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Is Clare Short, EITI chair & former UK official, facilitating corruption in Ethiopia & shoring up repression with the Initiative as vehicle?

24 Mar

Posted by The Ethiopia Observatory
By Alemyaheu Gebremariam, al mariam’s commentaries

Last week, Clare Short, Chair of the Extractive Industries Transparency Initiative (EITI), succeeded in bullying the EITI Board members into voting to admit the ruling regime in Ethiopia into her Club. She did it the old-fashioned way— arm-twisting, browbeating, bulldozing, rear-end kicking, a little bit of jawboning and sweet-talkin’ and a whole lot of temper tantrum throwing. She had learned her lessons well. In 2003, when Short ripped into Tony Blair and threatened to resign her position as Secretary of State for International Development over the Anglo-American invasion of Iraq, she fulminated defiantly, “But they were going to war anyway and they were going to bully and pressure countries to vote for it.”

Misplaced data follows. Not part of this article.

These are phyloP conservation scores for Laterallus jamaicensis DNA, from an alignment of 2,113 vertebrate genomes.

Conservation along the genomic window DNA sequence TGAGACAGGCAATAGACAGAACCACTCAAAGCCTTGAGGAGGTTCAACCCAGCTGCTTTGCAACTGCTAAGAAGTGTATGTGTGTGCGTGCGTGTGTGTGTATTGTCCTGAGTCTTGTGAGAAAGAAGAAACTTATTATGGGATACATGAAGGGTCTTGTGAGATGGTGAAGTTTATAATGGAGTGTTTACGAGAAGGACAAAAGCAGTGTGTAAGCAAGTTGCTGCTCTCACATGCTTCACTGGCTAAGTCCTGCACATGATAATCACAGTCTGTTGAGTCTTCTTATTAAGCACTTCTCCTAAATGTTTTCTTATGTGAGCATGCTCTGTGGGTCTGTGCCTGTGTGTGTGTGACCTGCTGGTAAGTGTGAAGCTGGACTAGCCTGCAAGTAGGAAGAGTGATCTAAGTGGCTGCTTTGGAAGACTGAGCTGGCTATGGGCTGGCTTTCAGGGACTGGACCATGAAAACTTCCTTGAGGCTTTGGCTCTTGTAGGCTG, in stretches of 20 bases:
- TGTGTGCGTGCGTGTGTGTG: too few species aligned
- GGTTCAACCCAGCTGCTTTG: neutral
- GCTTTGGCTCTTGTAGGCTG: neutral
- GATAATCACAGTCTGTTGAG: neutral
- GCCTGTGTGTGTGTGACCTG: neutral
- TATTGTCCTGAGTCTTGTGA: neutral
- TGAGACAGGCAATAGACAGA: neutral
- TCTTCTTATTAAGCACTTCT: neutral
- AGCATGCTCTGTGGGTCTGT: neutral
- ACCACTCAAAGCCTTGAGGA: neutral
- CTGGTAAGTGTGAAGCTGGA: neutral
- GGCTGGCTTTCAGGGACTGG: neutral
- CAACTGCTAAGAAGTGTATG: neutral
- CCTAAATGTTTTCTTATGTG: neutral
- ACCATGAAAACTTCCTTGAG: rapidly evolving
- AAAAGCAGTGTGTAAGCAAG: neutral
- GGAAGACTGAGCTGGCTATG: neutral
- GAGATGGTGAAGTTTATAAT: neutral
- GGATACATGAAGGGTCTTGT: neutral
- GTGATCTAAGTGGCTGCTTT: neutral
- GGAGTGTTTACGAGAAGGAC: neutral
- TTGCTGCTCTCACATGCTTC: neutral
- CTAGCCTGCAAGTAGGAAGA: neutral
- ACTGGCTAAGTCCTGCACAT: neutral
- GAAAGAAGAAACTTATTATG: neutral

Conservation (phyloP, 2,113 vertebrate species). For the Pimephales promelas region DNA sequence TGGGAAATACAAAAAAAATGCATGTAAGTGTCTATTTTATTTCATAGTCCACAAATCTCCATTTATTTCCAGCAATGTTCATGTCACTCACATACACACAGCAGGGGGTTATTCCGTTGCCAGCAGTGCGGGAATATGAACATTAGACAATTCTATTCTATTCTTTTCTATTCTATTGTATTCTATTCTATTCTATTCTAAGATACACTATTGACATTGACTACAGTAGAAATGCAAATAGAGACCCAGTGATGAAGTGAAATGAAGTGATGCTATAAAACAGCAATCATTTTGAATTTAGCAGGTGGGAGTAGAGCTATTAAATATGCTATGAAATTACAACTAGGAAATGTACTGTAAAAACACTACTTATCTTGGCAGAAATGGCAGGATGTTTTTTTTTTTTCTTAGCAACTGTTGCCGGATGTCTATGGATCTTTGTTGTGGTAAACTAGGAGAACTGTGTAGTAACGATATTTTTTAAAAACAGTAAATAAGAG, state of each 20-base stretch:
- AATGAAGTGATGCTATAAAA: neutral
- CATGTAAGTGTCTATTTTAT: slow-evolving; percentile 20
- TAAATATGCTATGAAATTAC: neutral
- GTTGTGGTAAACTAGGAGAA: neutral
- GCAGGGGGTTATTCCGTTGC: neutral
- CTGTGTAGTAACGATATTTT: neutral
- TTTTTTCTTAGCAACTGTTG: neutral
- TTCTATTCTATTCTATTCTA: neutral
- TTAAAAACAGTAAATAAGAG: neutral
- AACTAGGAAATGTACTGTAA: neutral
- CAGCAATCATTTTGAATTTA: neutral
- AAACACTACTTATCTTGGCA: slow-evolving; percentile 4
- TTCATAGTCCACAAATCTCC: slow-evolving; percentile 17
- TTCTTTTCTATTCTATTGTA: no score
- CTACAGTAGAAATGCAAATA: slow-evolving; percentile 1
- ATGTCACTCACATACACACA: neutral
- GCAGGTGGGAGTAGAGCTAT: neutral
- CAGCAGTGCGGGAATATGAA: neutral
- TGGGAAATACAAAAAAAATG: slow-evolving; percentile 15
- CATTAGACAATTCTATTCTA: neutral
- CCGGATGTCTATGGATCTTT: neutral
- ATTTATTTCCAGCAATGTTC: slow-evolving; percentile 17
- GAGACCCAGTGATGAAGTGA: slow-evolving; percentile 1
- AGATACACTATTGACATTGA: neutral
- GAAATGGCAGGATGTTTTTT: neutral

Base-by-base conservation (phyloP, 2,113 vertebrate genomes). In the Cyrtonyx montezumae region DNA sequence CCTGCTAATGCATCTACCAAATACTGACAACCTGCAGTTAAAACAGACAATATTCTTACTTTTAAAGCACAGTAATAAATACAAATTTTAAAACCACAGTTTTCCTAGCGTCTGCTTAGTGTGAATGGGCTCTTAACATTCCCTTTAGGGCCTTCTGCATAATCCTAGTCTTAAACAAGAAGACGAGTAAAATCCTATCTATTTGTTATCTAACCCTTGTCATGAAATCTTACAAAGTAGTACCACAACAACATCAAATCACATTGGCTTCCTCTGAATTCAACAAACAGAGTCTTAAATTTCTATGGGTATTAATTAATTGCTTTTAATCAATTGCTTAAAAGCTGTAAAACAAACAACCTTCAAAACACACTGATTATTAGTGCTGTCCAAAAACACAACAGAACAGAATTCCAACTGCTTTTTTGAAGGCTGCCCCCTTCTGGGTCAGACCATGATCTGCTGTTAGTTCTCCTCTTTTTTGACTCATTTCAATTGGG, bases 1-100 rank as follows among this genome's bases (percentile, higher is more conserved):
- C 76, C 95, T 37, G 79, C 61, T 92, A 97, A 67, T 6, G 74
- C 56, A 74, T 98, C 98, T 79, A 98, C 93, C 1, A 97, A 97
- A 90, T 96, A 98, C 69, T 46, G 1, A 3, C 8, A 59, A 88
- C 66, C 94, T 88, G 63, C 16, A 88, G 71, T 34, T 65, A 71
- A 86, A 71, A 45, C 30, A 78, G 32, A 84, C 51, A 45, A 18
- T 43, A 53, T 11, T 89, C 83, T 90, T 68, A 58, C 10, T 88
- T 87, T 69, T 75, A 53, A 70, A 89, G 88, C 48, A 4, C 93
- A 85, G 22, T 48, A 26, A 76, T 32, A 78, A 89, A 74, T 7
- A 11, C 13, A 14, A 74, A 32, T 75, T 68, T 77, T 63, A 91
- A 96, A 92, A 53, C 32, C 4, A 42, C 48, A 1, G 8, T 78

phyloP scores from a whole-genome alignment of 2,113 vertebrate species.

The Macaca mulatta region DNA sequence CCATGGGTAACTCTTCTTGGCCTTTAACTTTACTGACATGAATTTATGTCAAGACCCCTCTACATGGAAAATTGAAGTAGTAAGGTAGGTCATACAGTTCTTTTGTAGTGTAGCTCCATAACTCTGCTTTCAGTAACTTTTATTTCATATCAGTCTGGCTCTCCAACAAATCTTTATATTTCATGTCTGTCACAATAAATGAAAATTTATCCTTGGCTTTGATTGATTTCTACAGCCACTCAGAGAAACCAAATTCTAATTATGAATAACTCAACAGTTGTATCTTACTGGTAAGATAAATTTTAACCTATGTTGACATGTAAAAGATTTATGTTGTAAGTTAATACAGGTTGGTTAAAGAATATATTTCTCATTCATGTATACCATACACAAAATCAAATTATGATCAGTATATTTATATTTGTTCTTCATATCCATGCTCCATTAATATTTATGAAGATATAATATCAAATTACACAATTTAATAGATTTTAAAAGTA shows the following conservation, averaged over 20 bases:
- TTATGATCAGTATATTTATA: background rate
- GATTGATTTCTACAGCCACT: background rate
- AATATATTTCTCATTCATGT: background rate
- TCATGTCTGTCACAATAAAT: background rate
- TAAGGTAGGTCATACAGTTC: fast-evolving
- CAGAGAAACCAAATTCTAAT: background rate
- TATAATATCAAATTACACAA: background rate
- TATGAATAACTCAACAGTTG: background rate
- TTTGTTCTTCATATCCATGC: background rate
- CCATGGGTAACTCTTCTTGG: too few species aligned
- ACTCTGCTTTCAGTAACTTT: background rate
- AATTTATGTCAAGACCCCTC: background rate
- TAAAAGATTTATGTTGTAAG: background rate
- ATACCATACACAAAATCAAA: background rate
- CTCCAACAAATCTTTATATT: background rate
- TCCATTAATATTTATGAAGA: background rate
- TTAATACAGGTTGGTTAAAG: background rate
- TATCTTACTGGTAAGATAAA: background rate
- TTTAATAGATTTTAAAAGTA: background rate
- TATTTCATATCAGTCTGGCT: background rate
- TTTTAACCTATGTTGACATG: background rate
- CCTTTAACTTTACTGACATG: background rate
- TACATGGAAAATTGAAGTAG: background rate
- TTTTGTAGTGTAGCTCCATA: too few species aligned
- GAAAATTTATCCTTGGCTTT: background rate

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Clare Short carries the day for Ethiopia at EITI – woe unto the Initiative’s future & poor Africans

19 Mar

By Keffyalew Gebremedhin – The Ethiopia Observatory

At its Osol meeting on March 19, 2014, the international EITI Board has approved Ethiopia’s application as EITI ‘candidature’ status, whose future approval is subject to preformance in the first three years.
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Ethiopia speaks at current HRC on behalf of Africa in defense of human rights & civil society groups!

12 Mar

By Keffyalew Gebremedhin – The Ethiopia Observatory

In Geneva, Tuesday March 11, 2014 was devoted by the Human Rights Council (HRC) to consider in a panel discussion on the theme of the importance of promotion and protection of civil society space in all countries.
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US House Appropriations Bill (2014) Section relating to Ethiopia

6 Feb

Posted by The Ethiopia Observatory

SEC. 7042

(d) ETHIOPIA—Funds appropriated by this Act that are available for assistance for Ethiopian military and police forces shall not be made available unless the Secretary of State :—